Get real on container security: 4 rules DevOps teams should follow
Containers are taking off as a fundamental way to deploy applications to the cloud. More than three-quarters (78%) of companies are adopting continuous integration and continuous deployment (CI/CD) processes, the best known being DevOps. Increasingly, that means adopting containers as a way of easily deploying applications to the cloud.
Yet security continues to be a concern with cloud deployment. In the past two months, misconfigurations of Amazon AWS S3 buckets—used to store persistent data for containerized applications—led to the leak of client information from financial-services firm Dow Jones, voter information from a third-party provider to the Republican National Committee, and Verizon customer data from a storage server set up by third-party provider NICE Systems.
Using containers is a tradeoff: Unlike virtual machines, containers are not isolated via a hypervisor, but through the operating system's security, with additional security modules added. Containers are similar to a sandbox, but fall short for the most part, because most containers are not customized to the extent necessary to be application-specific.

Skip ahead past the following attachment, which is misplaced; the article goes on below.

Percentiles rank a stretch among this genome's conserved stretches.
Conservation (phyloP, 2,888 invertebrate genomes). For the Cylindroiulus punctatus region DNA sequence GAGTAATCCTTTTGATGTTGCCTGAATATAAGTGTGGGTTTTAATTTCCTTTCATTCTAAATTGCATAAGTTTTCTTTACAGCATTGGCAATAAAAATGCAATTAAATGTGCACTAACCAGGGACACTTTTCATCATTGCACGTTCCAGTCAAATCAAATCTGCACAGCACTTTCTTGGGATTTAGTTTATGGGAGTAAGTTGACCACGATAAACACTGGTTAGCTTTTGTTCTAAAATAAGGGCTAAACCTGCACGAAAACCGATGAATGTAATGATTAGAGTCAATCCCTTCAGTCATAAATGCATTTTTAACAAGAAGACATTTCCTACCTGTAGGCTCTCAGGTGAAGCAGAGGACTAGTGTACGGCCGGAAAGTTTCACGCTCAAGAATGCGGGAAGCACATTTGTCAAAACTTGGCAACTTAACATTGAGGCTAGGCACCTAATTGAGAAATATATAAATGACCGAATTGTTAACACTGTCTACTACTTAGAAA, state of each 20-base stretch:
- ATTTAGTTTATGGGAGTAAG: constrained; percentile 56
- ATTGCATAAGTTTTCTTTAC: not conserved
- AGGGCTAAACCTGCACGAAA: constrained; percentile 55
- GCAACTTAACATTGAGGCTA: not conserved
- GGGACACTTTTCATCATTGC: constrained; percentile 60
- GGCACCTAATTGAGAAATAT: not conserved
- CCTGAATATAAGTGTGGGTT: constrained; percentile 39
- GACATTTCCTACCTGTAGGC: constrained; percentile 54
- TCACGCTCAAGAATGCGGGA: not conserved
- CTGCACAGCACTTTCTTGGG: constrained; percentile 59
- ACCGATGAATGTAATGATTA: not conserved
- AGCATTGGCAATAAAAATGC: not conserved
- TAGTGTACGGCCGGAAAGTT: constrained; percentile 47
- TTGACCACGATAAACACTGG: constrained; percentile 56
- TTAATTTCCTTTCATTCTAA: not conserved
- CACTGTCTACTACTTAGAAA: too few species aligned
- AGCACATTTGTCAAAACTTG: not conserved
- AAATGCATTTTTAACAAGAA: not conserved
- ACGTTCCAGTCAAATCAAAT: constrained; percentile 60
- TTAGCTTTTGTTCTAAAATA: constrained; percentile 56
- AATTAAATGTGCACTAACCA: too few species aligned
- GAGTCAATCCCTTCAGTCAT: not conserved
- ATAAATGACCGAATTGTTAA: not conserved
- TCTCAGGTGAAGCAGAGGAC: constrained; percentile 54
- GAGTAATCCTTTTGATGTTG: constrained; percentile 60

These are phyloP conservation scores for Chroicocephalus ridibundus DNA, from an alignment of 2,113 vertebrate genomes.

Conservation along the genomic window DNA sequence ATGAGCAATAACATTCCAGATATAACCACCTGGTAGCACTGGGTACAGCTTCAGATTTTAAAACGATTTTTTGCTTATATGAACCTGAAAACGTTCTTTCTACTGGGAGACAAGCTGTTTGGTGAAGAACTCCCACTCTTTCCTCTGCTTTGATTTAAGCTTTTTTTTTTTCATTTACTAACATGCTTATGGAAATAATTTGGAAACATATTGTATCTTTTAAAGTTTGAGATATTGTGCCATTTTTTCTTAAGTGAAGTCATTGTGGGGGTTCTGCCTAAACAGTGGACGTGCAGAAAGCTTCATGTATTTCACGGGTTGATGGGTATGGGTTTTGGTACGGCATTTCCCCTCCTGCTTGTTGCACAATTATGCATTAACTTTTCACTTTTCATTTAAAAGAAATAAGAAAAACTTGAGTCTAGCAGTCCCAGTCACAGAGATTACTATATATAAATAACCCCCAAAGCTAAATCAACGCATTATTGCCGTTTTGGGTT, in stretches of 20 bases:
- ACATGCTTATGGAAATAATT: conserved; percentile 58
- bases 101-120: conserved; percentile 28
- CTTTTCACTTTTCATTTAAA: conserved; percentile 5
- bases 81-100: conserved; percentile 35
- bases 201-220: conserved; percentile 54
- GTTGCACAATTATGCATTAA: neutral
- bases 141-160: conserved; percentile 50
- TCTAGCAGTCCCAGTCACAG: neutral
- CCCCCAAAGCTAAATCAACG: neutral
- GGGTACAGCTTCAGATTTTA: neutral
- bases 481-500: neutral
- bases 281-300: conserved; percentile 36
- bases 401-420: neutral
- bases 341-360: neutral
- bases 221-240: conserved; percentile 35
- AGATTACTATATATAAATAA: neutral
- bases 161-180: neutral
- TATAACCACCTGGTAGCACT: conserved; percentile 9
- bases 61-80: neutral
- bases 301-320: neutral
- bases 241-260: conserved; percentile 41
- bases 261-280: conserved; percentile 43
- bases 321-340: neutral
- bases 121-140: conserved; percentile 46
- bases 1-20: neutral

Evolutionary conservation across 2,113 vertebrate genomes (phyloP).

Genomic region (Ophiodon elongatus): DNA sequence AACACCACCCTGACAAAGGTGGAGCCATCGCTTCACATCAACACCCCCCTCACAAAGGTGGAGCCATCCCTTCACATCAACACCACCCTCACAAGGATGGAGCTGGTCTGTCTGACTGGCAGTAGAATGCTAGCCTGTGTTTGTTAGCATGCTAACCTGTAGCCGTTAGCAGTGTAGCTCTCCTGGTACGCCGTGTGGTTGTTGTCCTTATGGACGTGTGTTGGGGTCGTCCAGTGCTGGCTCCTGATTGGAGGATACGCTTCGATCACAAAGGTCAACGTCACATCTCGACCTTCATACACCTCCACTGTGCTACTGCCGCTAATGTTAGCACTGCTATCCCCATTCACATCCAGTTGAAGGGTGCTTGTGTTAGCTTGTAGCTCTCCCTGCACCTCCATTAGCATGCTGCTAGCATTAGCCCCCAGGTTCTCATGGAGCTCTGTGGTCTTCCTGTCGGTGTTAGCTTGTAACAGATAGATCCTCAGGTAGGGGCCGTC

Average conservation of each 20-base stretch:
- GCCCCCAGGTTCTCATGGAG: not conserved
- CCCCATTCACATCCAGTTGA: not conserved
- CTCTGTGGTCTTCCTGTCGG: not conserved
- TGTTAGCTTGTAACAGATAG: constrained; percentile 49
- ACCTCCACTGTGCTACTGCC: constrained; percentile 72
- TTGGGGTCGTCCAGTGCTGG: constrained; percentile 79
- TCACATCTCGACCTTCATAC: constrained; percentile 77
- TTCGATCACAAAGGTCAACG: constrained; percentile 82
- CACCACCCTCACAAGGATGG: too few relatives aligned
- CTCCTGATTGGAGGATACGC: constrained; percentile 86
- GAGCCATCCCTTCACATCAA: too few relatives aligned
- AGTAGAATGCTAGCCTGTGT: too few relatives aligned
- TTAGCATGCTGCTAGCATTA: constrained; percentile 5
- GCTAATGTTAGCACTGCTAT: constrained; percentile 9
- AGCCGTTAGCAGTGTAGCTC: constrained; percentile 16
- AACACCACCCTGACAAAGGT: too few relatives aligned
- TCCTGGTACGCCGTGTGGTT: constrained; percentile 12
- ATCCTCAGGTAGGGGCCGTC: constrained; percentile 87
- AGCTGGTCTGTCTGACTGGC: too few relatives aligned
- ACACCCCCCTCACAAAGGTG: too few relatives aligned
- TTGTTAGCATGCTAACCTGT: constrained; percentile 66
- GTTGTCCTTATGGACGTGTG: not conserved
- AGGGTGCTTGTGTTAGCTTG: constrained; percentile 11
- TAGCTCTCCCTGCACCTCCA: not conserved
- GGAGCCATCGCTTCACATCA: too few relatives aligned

Nonetheless, applications running in containers with support from security technologies such as AppArmor and Seccomp are much safer than applications running on a common operating system without such limits, Google engineer and container guru Jessie Frazelle wrote on her blog.
"Containers are not going to be the answer to preventing your application from being compromised, but they can limit the damage from a compromise."
Security has been a focus of companies supplying container technology for the past three years. The result: Containers are secure as long as developers and operations follow some basic rules. Container security experts share four.
1. Trust no one
Developers should not use just any container image.
A 2016 report by Banyan Ops, a security firm focused on containers, found that more than 30% of the container images in official public repositories of Docker Hub were vulnerable to security threats. A broader study conducted this year found the situation to be even worse: About 85% of the latest official images had a high-severity vulnerability, according to researchers at North Carolina State University.